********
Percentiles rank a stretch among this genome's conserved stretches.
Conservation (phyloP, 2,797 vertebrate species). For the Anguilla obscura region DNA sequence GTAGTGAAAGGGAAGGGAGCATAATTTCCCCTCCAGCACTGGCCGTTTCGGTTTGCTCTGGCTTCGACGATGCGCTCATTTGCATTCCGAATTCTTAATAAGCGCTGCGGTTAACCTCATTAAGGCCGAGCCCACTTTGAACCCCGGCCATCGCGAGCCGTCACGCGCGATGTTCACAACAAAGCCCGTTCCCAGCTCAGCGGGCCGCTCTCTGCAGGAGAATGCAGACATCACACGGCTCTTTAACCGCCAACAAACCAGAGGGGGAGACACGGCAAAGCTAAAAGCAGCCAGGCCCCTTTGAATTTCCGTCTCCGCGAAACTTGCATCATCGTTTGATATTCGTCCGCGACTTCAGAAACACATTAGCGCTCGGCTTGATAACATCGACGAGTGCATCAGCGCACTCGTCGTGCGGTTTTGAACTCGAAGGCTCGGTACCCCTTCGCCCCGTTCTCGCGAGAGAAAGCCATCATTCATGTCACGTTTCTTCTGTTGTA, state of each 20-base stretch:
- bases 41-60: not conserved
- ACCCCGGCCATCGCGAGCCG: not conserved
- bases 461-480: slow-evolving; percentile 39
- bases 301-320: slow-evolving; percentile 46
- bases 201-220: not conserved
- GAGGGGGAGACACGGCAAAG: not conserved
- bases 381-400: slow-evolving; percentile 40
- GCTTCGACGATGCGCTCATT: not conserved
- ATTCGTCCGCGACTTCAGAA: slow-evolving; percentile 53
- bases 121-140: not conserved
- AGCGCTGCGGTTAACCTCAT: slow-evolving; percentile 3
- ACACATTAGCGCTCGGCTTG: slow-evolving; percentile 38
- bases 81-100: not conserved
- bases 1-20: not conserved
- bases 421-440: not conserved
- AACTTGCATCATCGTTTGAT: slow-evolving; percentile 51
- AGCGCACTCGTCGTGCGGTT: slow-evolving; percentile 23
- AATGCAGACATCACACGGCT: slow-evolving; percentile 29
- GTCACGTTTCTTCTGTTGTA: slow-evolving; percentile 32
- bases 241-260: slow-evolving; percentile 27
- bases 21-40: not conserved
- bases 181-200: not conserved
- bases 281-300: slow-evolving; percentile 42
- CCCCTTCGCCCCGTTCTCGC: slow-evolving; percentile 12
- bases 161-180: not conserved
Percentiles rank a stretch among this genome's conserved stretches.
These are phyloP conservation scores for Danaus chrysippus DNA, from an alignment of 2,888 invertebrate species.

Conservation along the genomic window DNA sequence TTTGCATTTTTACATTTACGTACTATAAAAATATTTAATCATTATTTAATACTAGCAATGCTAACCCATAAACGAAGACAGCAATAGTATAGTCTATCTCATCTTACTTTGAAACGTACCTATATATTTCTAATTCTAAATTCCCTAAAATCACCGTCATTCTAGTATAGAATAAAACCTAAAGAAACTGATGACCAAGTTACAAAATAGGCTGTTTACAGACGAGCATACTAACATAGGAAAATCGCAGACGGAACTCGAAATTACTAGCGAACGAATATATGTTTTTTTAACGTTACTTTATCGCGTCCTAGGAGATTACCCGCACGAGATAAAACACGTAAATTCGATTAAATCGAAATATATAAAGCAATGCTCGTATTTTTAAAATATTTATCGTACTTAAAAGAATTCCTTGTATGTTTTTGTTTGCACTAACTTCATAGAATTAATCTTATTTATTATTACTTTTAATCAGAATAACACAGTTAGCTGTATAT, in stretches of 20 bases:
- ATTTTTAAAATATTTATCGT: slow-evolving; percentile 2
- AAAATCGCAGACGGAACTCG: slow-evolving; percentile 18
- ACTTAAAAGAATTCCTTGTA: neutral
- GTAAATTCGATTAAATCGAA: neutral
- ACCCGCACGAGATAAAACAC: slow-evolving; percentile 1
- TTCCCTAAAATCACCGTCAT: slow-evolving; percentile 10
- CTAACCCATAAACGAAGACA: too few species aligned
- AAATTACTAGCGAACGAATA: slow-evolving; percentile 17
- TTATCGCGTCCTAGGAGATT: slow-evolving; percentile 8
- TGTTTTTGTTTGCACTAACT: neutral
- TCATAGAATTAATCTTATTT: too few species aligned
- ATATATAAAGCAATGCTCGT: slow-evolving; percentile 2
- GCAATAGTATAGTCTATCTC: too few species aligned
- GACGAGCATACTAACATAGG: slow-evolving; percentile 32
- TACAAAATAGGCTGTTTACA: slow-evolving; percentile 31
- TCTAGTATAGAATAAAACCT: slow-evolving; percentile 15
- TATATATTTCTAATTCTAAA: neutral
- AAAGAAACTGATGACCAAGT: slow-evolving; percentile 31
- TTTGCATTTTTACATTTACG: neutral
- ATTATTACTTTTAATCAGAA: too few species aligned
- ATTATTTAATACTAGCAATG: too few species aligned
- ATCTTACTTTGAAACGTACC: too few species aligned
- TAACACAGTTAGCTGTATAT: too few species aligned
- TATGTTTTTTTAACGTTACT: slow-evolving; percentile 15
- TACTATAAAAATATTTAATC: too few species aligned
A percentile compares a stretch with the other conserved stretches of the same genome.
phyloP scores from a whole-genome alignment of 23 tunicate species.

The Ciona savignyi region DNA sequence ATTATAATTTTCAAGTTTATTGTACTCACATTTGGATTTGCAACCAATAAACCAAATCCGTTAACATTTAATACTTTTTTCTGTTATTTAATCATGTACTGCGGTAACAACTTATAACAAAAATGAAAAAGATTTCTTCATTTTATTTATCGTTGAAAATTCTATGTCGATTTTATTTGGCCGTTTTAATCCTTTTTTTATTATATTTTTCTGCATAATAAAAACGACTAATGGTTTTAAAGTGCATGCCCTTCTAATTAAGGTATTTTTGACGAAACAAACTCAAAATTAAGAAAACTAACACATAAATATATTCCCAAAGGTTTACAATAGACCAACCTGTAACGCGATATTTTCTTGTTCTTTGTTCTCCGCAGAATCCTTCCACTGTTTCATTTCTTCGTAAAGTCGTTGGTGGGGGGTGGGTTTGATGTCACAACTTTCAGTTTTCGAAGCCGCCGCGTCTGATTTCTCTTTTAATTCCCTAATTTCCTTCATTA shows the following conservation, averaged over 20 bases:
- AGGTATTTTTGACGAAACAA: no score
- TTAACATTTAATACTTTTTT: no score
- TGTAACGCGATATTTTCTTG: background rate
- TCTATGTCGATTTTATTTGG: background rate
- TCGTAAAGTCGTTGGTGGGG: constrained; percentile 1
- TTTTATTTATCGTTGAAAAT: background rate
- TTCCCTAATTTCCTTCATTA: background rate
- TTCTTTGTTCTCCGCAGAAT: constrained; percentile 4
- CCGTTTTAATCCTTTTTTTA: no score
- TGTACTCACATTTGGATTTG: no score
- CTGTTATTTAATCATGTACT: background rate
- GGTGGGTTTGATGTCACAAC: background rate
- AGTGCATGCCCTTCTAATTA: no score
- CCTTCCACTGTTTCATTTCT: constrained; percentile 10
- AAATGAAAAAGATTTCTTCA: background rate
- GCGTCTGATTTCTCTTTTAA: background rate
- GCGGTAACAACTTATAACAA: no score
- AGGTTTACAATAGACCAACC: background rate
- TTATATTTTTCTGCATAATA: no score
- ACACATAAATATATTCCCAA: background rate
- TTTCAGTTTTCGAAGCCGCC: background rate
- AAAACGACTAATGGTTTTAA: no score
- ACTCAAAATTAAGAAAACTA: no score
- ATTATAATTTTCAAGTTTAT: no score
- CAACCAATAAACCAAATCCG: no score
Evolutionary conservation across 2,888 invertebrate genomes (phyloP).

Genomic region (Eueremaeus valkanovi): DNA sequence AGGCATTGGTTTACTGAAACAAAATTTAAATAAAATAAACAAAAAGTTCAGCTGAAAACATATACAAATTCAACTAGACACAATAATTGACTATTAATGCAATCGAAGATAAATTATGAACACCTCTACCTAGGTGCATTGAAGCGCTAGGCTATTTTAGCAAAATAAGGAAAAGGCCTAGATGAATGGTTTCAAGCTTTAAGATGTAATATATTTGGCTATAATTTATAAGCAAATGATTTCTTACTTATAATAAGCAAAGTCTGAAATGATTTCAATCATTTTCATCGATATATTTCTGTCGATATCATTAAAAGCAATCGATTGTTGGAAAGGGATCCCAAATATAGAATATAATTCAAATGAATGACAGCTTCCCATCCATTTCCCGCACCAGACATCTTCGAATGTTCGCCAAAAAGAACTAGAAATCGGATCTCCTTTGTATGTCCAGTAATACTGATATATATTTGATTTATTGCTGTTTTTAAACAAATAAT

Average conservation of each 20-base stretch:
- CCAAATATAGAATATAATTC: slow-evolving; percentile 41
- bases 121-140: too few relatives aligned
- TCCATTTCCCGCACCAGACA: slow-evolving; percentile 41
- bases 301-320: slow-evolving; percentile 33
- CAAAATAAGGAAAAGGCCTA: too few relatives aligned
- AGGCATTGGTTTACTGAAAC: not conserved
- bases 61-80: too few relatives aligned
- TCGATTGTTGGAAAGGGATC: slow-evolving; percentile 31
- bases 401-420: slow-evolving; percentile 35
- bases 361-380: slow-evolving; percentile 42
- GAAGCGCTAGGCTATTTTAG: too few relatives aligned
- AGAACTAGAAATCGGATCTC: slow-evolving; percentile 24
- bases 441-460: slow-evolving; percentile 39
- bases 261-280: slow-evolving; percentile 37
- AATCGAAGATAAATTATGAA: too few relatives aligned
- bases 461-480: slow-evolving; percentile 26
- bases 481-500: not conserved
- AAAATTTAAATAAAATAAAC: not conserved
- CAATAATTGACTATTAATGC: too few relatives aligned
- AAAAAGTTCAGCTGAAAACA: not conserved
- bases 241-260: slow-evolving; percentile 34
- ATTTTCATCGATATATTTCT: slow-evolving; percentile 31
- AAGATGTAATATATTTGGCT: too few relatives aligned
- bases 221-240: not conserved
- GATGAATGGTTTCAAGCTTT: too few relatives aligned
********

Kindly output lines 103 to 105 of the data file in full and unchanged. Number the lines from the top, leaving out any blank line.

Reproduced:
- bases 481-500: not conserved
- AAAATTTAAATAAAATAAAC: not conserved
- CAATAATTGACTATTAATGC: too few relatives aligned